Finding the Mauri: Reconnecting Onehunga’s aquifers and subterranean landscape to cultural narratives
Onehunga began on the shoreline of the Manukau Harbour at a place where bubbling springs formed freshwater pools in the fertile volcanic soils of the Maungakiekie volcanic field. Māori called this place ‘one unga’ - 'landing beach'. It was the largest Māori papakāinga (settlement) in the district, the gardens thriving with fresh produce, the shore lined with canoes and a constant supply of clean spring water that seeped through the aquifers from Maungakiekie (One Tree Hill) and Rarotonga (Mt Smart).
Today, Onehunga shoreline is an industrial estate, asphalt and concrete covering its old gardens. Where children once played - trucks, buses, diggers and forklifts now scurry about.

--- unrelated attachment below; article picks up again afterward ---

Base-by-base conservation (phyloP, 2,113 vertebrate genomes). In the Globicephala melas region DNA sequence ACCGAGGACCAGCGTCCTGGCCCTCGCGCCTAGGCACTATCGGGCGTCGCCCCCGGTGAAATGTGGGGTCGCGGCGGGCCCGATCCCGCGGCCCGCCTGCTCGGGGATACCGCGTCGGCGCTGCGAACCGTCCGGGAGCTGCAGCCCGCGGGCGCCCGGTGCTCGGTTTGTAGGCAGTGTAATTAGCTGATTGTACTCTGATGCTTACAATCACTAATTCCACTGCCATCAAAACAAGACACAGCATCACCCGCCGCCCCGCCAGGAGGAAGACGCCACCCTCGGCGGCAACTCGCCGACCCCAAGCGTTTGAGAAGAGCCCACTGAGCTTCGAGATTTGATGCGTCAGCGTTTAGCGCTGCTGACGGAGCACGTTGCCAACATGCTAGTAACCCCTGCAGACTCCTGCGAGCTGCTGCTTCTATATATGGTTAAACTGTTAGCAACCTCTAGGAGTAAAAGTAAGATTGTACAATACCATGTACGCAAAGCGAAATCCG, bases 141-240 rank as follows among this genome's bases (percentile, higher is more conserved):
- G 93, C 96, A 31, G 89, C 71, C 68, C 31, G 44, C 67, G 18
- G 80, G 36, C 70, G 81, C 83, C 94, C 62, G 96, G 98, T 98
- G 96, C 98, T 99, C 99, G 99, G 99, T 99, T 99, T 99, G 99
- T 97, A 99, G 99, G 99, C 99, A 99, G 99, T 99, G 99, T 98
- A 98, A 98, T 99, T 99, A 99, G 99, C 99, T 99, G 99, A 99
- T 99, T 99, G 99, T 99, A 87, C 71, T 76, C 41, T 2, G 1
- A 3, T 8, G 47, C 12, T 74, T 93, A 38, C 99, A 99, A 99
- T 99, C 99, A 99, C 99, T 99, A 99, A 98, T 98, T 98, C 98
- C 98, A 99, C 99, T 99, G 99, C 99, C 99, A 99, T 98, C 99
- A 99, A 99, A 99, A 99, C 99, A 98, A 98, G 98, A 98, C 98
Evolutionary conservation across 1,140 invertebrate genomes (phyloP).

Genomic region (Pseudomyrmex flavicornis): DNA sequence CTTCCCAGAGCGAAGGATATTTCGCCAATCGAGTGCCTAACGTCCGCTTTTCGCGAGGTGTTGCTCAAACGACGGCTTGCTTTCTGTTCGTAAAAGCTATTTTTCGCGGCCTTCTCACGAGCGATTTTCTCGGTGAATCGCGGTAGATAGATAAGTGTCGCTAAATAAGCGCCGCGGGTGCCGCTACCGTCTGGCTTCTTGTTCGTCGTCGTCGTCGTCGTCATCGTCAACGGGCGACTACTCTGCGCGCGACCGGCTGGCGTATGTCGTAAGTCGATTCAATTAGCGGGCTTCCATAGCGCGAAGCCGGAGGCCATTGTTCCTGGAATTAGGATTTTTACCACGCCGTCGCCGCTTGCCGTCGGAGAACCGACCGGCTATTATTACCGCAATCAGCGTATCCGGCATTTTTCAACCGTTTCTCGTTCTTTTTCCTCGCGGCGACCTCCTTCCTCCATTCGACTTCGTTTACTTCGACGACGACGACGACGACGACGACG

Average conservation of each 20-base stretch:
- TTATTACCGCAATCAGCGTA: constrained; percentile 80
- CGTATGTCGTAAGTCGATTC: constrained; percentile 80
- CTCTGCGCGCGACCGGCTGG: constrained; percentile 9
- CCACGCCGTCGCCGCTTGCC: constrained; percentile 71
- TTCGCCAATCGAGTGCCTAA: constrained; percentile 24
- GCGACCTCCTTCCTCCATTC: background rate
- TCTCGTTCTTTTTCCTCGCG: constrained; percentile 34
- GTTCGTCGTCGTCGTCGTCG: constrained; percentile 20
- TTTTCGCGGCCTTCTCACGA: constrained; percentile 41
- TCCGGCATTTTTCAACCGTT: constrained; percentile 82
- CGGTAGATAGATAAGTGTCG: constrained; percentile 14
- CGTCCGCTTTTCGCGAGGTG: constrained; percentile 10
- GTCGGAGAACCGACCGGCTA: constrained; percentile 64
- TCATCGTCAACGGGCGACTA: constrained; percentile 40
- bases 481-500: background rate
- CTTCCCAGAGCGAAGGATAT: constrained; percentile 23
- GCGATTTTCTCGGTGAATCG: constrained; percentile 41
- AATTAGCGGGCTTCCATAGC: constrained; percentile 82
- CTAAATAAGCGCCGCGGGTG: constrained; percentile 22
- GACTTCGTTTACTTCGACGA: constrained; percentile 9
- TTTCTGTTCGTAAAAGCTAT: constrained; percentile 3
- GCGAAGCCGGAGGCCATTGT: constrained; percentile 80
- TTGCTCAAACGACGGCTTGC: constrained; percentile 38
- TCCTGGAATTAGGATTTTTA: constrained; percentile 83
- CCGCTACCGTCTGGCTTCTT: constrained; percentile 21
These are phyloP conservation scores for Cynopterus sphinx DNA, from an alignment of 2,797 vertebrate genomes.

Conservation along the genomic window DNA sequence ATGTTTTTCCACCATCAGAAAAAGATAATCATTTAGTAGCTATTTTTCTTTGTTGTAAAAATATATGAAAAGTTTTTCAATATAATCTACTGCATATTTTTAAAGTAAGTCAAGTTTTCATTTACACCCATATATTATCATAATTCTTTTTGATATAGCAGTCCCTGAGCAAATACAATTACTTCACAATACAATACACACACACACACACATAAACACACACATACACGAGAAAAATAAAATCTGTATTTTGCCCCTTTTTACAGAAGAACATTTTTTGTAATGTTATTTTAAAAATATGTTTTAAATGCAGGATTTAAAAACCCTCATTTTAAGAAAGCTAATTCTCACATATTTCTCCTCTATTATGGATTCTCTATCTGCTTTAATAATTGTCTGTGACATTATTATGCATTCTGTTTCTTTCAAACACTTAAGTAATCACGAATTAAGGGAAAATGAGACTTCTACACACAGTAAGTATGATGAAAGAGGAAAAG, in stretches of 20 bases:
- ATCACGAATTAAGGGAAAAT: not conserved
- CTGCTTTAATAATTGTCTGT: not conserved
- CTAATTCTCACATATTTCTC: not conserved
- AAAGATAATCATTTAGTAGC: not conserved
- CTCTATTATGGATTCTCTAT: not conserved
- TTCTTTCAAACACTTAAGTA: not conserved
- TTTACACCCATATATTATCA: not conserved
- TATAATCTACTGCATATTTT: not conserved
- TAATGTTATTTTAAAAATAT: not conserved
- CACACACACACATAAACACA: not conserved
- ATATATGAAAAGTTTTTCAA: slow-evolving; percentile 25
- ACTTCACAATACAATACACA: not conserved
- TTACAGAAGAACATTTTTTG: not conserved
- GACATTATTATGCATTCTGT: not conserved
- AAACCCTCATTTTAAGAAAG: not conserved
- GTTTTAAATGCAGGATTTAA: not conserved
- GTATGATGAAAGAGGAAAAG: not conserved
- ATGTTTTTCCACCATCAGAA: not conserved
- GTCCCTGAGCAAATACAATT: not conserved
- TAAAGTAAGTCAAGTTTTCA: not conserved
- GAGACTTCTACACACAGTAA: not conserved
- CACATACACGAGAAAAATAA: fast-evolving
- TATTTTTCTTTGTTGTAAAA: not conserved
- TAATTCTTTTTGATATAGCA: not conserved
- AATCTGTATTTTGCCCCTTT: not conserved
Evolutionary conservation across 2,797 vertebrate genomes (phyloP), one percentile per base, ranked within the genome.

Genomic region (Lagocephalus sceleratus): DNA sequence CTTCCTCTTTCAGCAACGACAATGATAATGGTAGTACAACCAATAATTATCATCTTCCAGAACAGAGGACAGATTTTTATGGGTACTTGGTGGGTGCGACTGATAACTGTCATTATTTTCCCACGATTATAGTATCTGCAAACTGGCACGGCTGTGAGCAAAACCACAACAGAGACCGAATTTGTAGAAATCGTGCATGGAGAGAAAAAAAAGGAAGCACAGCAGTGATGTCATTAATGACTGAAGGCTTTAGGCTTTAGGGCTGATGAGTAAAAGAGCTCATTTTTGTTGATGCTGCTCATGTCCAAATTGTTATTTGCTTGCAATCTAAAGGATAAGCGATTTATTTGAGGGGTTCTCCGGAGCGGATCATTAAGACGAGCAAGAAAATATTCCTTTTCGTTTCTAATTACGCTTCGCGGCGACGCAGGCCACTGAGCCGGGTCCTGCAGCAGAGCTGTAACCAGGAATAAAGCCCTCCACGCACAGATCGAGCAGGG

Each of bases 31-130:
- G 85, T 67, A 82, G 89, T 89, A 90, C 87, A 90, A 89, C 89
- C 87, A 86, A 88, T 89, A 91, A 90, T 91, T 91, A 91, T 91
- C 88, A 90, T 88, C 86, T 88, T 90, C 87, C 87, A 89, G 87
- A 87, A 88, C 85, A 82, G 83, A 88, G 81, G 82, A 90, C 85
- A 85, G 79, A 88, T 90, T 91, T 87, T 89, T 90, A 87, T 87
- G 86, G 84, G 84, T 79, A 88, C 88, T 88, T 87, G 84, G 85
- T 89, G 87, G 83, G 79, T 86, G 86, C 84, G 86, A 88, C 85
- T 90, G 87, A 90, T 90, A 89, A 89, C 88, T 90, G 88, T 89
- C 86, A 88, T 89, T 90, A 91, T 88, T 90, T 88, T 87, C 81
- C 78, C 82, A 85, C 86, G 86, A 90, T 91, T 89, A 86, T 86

The edge of the Manukau Harbour is on the verge of becoming more industrialised by the current proposal of the East-West highway along the shoreline, which will further obliterate the few fragments left of the old shore: springs, streams and volcanic tuff crater. In the face of this disappearing natural landscape and desecrated identity, I want to find ways to restore the historic life essence and charm of Onehunga.